Pubdate: Fri, 19 Jun 2015
Source: New York Times (NY)
Copyright: 2015 The New York Times Company
Author: Stacy Cowley


A question hung in the air at the Cannabis World Congress and 
Business Exposition at the Jacob K. Javits Convention Center in 
Manhattan on Thursday: How do you show off your wares in a place 
where actually using them would be illegal?

The sales pitches were carefully honed.

"These are for tobacco only," Raj Tiwary, a vice president for the 
vaping accessory maker Ultimate Vapor Source, said repeatedly, while 
demonstrating a line of pipes and pens. "Tobacco and dry herbs."

Nearby, a set of self-watering pots housed several thriving tomato 
plants - "the pots work well for all kinds of plants," Marc Lippman, 
the co-owner of Aqua Camel, emphasized - and a $2,000 vacuum sealing 
machine showed off its power by endlessly reinflating and resealing a 
pouch stuffed with spinach. One row over, Vaughn Fitzgerald, a 
representative of Desiccare, illustrated his company's packaging 
system for preserving organic matter.

"You put your weed in here - in theory - and seal it up, and it'll 
stay pristine for the next 15 years." Asked about the sample "weed," 
which looked like florists' moss, Mr. Fitzgerald laughed and replied, 
"It's New York, hon. We all gotta play the game a little bit."

The mood was light, but for many in the room, the gathering was 
serious business. Marijuana is now legal in some form in more than 20 
states, and next year, New York will join the list, with the state's 
first medical marijuana dispensaries scheduled to open in January. 
Entrepreneurs in a wide range of industries see a rare window of 
opportunity. About 2,000 attendees, many in suits and ties, came to 
the show to network and to check out new products.

The goods ranged from the offbeat, like hemp chews for dogs, to 
pharmaceutical-grade equipment, drawing attention from those planning 
to invest millions in their marijuana ventures. A carbon-dioxide 
extraction system from Apeks Supercritical drew admiring looks from 
Andrei Bogolubov, the executive vice president for PalliaTech, a 
medical technology company that has applied for one of the five state 
dispensary licenses New York plans to grant.

Mr. Bogolubov's company, based in Sea Cliff, N.Y., has leased a 
former Pfizer plant to use for its operations, and it is eyeing a 
3,000-square-foot space in Downtown Brooklyn. He likes how wide open 
the industry is: "Anyone who is nationally or federally regulated 
can't play, and the institutional money has to stay on the sidelines.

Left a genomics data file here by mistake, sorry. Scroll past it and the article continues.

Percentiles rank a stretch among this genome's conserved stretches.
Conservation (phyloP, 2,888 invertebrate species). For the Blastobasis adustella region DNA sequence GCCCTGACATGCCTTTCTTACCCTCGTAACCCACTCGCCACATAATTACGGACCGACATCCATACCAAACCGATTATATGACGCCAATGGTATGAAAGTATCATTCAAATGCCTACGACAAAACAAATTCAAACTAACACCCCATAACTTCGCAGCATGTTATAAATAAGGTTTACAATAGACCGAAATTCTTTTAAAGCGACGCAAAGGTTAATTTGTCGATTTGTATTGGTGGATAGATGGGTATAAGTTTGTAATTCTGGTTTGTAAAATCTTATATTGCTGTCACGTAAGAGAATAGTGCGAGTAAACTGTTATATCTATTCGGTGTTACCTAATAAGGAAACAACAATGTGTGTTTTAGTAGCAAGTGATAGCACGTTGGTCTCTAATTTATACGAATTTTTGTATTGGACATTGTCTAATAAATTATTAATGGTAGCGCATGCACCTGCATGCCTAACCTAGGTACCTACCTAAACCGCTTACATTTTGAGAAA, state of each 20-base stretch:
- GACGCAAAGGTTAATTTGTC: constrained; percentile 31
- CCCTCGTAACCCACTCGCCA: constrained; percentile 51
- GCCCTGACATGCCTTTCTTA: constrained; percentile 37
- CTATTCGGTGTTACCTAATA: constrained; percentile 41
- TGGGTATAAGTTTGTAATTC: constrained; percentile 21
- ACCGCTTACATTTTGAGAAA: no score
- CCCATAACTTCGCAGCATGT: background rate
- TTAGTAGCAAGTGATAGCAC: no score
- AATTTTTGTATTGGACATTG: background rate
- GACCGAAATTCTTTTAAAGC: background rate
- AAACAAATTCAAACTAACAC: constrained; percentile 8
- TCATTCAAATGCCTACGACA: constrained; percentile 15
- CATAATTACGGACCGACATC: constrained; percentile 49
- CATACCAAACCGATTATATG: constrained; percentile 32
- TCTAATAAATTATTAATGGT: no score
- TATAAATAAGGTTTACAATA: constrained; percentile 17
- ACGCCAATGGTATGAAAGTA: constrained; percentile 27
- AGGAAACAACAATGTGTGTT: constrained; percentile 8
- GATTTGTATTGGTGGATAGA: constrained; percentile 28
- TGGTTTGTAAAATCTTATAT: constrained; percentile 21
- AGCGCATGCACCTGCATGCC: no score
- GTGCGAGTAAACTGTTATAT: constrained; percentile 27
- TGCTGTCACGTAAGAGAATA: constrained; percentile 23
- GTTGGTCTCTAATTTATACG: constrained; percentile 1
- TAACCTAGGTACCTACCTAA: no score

That's a rare opportunity for small businesses to be at the forefront 
of a vast new market."

Many aspiring entrepreneurs are laying the foundations for their 
businesses and waiting for the law to catch up. Jill Alikas St. 
Thomas, the founder of the Mad Hatter Coffee and Tea Company in 
Colorado, came to the show to find a New York licenser for her 
beverage line, which is available in six states. New York's strict 
medical marijuana law does not permit the kind of edible products she 
makes, but she is optimistic that will change.

New York trade shows are a bit different from those in Colorado. 
"There, we have trays of samples - light doses, obviously," she said. 
"Our infusion is really clean and pure. People ask, 'Is there really 
THC in here?' Ten minutes later, they wander back past looking spacey 
and go, 'Oh yeah, it's definitely in here.' "

Bridging the East and West Coast business cultures was one of the 
goals in bringing the Cannabis World show to New York, according to 
Dan Humiston, the president of the International Cannabis 
Association, an industry trade group.

"This business thrives in places like Colorado and Washington, but it 
doesn't have footholds here," he said. "New York is the center of the 
business world. People here need to understand this industry. There 
are so many ancillary businesses, and so much market potential."

The show was full of small signs that the industry is becoming a 
mainstream one. Lawyers, consultants and a smattering of financial 
services companies - a crucial missing link in an industry that most 
banks won't touch - roamed the floor and staffed exhibit booths. The 
industry even has a new, Washington-based trade research firm, New 
Frontier, which produces reports for business owners and investors.

But even the most button-down businesses couldn't resist a few nods 
to the market's more countercultural past. A display of free brownies 
drew a steady stream of curious attendees to the booth of Medbox, a 
medical technology company that makes dispensing systems and other devices.

"We didn't want to give away pens," Evan Forsythe said. Informed that 
the brownies were "regular and traditional," a few people wandered 
off, grumbling.

"We need to put up a sign," Mr. Forsythe said. "One that says, 'Come 
see us in two weeks in Denver.' "
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MAP posted-by: Jay Bergstrom